Landolt-Börnstein - Group III Condensed Matter

6.1.1.4 Diffraction theories and methods

Abstract

This chapter provides a brief introduction to diffraction theories and diffraction methods for electrons and positrons. The strong scattering power of matter for electrons and positrons is responsible for the complexity of description of diffraction from a crystal, particularly in the case of low energy. This is the main difference between low-energy electron diffraction (LEED) and X-ray diffraction. In the latter, an incident wave is considered to undergo just one scattering event inside the solid. The coherent combination of single scattering events from each atom is in general sufficient to describe photon interaction with a crystal (kinematic theory). In the case of electrons and positrons, the cross sections are various orders of magnitude greater than those of X-rays. The scattered intensity is very high and a substantial amount of multiple scattering is present. This leads to the need for dynamical theories.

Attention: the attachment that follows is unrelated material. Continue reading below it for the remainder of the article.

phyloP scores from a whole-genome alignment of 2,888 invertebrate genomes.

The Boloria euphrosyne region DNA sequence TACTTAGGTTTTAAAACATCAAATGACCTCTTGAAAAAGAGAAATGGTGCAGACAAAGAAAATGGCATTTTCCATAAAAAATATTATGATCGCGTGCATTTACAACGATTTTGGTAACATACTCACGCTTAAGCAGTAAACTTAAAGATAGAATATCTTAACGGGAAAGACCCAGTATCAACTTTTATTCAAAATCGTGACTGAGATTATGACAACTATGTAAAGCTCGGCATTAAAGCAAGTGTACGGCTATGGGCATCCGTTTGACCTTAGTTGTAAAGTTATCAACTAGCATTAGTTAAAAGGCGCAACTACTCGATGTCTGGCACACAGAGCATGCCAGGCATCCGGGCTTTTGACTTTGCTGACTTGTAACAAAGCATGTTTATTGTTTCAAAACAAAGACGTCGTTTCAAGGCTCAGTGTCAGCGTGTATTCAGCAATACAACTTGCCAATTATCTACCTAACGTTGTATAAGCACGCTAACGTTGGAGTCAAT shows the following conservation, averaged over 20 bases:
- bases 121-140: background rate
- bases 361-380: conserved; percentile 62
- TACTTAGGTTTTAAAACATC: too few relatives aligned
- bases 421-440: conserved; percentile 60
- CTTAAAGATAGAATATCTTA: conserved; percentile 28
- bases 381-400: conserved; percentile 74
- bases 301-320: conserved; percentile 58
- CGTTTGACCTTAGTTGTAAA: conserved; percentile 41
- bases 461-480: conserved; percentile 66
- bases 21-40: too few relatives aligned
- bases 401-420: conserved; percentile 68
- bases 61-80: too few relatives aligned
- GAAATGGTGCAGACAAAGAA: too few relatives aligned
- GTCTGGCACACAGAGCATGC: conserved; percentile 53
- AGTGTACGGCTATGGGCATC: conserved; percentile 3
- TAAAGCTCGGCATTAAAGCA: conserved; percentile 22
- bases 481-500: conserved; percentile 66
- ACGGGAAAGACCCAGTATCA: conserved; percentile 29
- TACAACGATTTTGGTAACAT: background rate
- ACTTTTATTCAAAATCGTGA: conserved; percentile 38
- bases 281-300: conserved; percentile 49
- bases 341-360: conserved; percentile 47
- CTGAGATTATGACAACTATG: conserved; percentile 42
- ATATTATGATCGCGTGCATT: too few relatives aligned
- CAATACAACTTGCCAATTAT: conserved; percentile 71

Cite this page

References (53)

About this content

Title
6.1.1.4 Diffraction theories and methods
Book Title
Interaction of Charged Particles and Atoms with Surfaces
In
6.1.1 Introduction
Book DOI
10.1007/b87125
Chapter DOI
10.1007/10086066_11
Part of
Landolt-Börnstein - Group III Condensed Matter
Volume
24C
Editors
  • G. Chiarotti
  • Authors
  • E. Zanazzi
  • Cite this content

    Citation copied